Being iconic doesn't always go hand in hand with a strong discography. While many fans consider all three proper (Iggy and the) Stooges records essential listening, Iggy Pop, the original proto-punk, has a far spottier solo catalog. This would make a well-curated highlights collection all the more necessary, but Essential falls short by focusing mostly on Lust for Life and The Idiot-era Iggy. The remainder is a random spattering of later-period work with little regard to theme or flow. The collection is made slightly more coherent with the inclusion of minor alt-radio hits "Candy" and "Home" from 1990's Brick by Brick, but the track list doesn't reflect a chronology or even a sense of sustained mood. While this jagged presentation isn't completely void of Iggy's essence, the failure to include anything from fan-favorite albums like New Values or Zombie Birdhouse is puzzling. © Fred Thomas /TiVo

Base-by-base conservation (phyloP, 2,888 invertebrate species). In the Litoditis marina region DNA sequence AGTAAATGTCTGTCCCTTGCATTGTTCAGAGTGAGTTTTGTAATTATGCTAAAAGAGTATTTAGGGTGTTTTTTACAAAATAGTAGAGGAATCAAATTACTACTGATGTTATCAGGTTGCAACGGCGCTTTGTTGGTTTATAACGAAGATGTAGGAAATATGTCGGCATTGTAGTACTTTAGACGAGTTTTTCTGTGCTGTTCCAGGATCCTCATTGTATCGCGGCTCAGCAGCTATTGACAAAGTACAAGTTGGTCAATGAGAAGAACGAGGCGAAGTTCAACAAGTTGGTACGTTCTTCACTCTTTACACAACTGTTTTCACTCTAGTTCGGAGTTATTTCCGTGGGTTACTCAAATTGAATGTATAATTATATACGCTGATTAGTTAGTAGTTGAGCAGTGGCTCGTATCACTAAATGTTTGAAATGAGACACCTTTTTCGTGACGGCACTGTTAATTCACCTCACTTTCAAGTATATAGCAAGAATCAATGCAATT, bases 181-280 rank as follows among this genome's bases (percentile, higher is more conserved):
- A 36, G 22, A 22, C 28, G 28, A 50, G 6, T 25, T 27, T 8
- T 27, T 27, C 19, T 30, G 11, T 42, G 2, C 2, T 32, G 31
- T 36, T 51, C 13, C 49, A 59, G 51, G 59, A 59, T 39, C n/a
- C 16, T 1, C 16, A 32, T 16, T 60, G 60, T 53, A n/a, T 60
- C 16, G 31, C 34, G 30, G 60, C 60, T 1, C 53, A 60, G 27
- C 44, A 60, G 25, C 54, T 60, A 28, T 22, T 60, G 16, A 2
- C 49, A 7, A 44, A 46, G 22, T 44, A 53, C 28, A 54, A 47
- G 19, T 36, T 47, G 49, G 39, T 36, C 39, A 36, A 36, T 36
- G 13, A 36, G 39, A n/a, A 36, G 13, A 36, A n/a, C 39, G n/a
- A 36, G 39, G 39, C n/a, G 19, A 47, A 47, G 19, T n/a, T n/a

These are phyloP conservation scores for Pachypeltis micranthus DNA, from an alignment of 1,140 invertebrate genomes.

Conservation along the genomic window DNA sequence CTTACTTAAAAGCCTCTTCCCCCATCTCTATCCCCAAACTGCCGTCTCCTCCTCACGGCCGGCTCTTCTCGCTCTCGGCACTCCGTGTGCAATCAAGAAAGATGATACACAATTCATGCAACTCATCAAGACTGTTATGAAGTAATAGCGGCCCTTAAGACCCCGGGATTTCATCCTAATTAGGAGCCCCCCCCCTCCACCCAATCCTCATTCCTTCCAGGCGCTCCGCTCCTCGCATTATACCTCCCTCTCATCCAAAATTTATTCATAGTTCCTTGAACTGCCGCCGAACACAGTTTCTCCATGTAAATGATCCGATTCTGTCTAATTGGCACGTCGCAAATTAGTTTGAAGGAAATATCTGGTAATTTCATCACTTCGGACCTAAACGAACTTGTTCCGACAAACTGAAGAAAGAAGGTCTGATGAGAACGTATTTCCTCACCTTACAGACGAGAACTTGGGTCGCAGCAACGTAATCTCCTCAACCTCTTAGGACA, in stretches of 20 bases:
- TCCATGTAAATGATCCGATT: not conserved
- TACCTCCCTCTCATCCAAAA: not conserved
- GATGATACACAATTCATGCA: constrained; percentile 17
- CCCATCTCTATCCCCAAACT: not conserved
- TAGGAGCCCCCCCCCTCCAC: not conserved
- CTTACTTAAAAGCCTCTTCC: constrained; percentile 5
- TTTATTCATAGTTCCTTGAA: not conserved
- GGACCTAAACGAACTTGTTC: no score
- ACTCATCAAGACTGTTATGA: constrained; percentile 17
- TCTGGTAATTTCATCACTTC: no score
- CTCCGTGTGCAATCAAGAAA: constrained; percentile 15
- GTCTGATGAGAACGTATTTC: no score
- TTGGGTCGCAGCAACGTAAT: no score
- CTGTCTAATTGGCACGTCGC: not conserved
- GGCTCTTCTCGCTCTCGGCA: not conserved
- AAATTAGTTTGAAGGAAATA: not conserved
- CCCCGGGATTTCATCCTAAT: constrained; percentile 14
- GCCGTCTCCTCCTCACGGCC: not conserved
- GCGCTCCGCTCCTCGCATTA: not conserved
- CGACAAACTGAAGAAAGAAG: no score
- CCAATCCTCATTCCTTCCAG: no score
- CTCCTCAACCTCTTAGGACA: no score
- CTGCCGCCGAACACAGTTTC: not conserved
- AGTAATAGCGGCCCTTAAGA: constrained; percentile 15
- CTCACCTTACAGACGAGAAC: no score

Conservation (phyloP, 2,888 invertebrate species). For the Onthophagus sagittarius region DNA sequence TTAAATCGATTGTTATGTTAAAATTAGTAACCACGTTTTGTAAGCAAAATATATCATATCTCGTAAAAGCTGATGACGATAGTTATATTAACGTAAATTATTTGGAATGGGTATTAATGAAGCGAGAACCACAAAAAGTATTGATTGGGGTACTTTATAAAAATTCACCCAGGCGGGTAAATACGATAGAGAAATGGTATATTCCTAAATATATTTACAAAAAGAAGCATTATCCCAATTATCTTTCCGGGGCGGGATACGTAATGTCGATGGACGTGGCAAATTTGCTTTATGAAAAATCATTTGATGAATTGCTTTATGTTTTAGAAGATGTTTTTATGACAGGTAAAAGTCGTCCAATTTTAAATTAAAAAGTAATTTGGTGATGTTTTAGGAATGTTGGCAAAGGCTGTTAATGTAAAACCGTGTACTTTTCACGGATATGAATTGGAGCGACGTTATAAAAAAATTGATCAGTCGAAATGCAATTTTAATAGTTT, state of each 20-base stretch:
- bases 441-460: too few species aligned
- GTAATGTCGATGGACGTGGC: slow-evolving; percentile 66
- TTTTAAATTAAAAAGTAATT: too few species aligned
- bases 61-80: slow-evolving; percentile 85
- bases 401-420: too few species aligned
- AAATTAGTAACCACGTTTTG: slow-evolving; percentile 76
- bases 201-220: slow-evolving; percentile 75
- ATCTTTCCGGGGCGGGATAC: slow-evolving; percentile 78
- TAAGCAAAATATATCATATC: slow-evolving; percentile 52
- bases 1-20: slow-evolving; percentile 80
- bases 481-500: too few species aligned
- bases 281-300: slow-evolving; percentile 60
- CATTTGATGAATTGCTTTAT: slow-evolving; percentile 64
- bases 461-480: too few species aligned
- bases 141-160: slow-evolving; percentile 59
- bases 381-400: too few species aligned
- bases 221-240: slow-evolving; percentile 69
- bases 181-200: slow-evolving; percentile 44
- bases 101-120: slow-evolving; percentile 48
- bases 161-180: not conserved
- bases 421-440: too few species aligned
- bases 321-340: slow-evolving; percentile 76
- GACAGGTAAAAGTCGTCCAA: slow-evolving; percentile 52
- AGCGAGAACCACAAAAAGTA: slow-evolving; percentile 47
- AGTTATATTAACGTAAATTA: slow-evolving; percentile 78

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Rock - Verschenen op 1 januari 1996 | Virgin Records

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Rock - Verschenen op 2 april 2007 | Revenge

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Rock - Verschenen op 11 juli 2000 | Buddha Records

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Rock - Verschenen op 20 november 2020 | Cherry Red Records